Philosophical Studies

, Volume 160, Issue 3, pp 477–495 | Cite as

Reply to MacFarlane, Scharp, Shapiro, and Wright

  • Mark Richard

Many thanks to MacFarlane, Scharp, Shapiro, and Wright for their trenchant and very useful comments. It’s an honor to be so vigorously and well criticized. What follows takes up four topics: the idea that the central notion in semantics and logic is that of an apt or appropriate commitment; defense of what When Truth Gives Out (WT, henceforth) says about vagueness, along with remarks on higher order vagueness; how invoking speech acts beyond assertion adds to our understanding of the semantic paradoxes; disagreement and relativism.

Commitments and semantics

Chapters 2 and 3 of WT make three points. (1) One kind of expressivist semantics has a straightforward response to the Frege–Geach problem; (2) this semantics helps explain how we can correctly say that a sentence or claim is neither true nor false, and thus affords some insight into vagueness and semantic paradox; (3) it also provides a response to worries that expressivist and emotivist accounts of evaluative language can’t give a...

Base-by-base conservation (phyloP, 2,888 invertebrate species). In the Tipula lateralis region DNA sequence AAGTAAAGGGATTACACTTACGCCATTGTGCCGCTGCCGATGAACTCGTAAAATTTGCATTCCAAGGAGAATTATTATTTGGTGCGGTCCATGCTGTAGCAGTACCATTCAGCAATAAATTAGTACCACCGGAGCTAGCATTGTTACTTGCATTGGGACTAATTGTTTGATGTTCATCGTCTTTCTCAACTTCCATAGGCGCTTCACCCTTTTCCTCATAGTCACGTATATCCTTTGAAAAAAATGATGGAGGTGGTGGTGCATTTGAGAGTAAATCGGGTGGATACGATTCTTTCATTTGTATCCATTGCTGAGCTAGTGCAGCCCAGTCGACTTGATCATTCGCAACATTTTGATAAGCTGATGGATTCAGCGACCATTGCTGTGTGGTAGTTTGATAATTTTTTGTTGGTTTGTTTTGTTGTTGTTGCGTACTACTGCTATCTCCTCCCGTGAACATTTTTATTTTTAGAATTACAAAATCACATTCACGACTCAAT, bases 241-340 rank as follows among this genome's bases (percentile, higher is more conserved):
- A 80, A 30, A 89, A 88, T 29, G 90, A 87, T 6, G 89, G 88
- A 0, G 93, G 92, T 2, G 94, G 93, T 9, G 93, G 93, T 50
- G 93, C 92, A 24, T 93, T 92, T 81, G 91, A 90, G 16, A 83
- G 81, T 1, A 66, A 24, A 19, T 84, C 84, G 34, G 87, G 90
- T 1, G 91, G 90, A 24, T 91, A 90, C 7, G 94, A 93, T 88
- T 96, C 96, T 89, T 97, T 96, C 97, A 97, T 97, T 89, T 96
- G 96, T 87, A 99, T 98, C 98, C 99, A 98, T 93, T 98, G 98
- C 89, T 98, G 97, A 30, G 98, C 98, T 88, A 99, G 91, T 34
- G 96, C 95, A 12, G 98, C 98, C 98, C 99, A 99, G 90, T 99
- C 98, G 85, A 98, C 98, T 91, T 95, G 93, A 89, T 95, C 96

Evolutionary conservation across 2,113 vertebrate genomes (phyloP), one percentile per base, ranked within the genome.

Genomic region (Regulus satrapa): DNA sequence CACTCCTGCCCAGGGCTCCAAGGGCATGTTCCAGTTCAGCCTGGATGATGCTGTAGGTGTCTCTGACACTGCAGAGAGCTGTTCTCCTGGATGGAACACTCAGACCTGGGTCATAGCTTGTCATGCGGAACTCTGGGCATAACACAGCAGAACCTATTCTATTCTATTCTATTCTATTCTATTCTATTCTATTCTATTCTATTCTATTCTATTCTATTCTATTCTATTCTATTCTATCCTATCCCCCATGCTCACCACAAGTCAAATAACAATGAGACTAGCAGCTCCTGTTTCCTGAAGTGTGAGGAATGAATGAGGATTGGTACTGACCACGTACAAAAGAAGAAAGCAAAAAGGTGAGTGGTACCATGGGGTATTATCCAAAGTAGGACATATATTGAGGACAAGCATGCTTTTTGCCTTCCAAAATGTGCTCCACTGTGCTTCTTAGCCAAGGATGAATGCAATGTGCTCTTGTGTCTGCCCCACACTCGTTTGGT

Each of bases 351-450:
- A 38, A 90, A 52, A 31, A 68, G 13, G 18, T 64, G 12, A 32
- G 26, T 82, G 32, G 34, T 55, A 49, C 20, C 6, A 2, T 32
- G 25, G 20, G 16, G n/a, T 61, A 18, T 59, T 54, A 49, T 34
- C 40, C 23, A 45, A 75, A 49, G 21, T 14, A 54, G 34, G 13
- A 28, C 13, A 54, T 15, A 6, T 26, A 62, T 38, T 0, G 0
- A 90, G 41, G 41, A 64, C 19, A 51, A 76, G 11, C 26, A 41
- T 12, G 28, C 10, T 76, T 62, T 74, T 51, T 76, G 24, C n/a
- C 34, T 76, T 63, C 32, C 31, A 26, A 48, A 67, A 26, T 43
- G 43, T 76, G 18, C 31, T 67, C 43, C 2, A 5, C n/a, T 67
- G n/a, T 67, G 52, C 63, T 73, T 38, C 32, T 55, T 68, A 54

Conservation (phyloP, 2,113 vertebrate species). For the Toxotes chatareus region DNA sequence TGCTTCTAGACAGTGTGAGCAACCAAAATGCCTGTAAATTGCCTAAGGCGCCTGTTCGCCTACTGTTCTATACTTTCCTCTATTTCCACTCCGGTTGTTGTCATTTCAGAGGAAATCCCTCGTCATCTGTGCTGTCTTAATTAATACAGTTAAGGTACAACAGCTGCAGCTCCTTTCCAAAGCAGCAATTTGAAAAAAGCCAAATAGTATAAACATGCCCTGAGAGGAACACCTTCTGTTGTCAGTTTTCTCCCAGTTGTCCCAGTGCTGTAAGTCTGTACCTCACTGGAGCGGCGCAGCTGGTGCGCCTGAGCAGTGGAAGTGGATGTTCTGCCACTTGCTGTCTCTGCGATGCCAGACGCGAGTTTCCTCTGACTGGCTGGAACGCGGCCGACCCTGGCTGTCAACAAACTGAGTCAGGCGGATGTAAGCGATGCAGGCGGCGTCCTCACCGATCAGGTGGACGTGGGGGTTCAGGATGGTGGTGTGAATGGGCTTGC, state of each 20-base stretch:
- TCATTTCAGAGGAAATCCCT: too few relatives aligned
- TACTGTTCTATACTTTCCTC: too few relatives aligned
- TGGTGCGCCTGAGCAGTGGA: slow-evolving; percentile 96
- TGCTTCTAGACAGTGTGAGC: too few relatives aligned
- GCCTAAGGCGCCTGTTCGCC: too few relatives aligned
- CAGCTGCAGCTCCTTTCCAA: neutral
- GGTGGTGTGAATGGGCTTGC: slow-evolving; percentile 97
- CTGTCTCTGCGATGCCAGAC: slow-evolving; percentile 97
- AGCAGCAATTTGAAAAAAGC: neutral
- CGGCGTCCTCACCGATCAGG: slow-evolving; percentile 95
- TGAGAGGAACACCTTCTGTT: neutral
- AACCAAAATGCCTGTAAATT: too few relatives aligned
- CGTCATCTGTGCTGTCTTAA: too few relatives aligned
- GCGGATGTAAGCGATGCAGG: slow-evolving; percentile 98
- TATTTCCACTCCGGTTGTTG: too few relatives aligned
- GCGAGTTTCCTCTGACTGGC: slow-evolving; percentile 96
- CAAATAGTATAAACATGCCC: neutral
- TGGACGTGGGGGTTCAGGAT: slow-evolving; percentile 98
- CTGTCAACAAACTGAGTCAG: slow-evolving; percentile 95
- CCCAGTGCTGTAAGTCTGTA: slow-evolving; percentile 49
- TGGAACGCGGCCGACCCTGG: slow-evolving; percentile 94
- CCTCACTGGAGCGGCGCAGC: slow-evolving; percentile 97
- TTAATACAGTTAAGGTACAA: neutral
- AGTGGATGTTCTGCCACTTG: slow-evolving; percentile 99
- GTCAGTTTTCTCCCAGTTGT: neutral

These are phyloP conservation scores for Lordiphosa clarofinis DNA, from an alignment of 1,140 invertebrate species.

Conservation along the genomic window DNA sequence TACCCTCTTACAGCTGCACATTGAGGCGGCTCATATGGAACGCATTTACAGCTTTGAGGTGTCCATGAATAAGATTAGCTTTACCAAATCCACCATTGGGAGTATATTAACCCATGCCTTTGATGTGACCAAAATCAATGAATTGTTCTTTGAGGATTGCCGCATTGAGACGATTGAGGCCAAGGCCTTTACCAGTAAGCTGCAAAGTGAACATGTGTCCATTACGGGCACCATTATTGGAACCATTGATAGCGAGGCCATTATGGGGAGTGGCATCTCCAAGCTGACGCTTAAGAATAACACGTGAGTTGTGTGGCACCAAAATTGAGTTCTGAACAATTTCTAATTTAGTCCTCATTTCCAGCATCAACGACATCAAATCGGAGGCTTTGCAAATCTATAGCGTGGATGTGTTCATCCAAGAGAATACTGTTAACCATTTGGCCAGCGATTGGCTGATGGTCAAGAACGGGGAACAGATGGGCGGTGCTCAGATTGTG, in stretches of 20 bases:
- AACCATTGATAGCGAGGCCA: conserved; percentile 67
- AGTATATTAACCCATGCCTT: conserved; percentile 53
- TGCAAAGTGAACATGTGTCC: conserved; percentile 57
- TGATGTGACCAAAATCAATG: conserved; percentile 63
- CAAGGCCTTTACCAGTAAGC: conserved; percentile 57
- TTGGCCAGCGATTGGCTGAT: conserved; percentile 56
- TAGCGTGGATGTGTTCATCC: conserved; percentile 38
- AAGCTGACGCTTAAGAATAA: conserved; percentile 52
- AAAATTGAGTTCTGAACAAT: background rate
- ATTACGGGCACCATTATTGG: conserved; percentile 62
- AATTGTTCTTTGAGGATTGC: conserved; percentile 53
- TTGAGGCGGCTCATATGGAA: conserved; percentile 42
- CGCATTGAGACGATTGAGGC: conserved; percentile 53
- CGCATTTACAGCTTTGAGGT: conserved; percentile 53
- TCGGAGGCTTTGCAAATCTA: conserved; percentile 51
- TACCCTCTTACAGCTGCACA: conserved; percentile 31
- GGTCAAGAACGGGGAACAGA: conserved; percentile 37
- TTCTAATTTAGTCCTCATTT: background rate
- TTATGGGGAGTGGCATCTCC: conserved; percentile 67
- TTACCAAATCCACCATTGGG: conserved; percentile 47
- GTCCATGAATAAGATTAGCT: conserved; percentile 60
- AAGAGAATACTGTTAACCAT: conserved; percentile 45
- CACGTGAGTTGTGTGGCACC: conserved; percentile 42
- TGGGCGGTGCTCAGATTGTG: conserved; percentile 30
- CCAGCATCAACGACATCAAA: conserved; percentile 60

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  2. MacFarlane, J. (2007). Relativism and disagreement. Philosophical Studies, 132, 17–31.CrossRefGoogle Scholar
  3. Richard, M. (2010). Indeterminacy and truth value gaps. In R. Dietz & S. Moruzzi (Eds.), Cuts and clouds. Vagueness, its nature, and its logic. Oxford: Oxford University Press.Google Scholar
  4. Richard, M. (2011). Relativistic content and disagreement. Philosophical Studies. doi: 10.1007/s11098-010-9687-9.
  5. Richard, M. (Manuscript A). What would an expressivist semantics be? Available online at
  6. Richard, M. (Manuscript B). Classical logic with truth value gaps and without supervaluations. Available online at
  7. Richard, M. (Manuscript C). What is disagreement? Available online at

Copyright information

© All rights reserved 2011

Authors and Affiliations

  1. 1.Philosophy DepartmentHarvard UniversityCambridgeUSA

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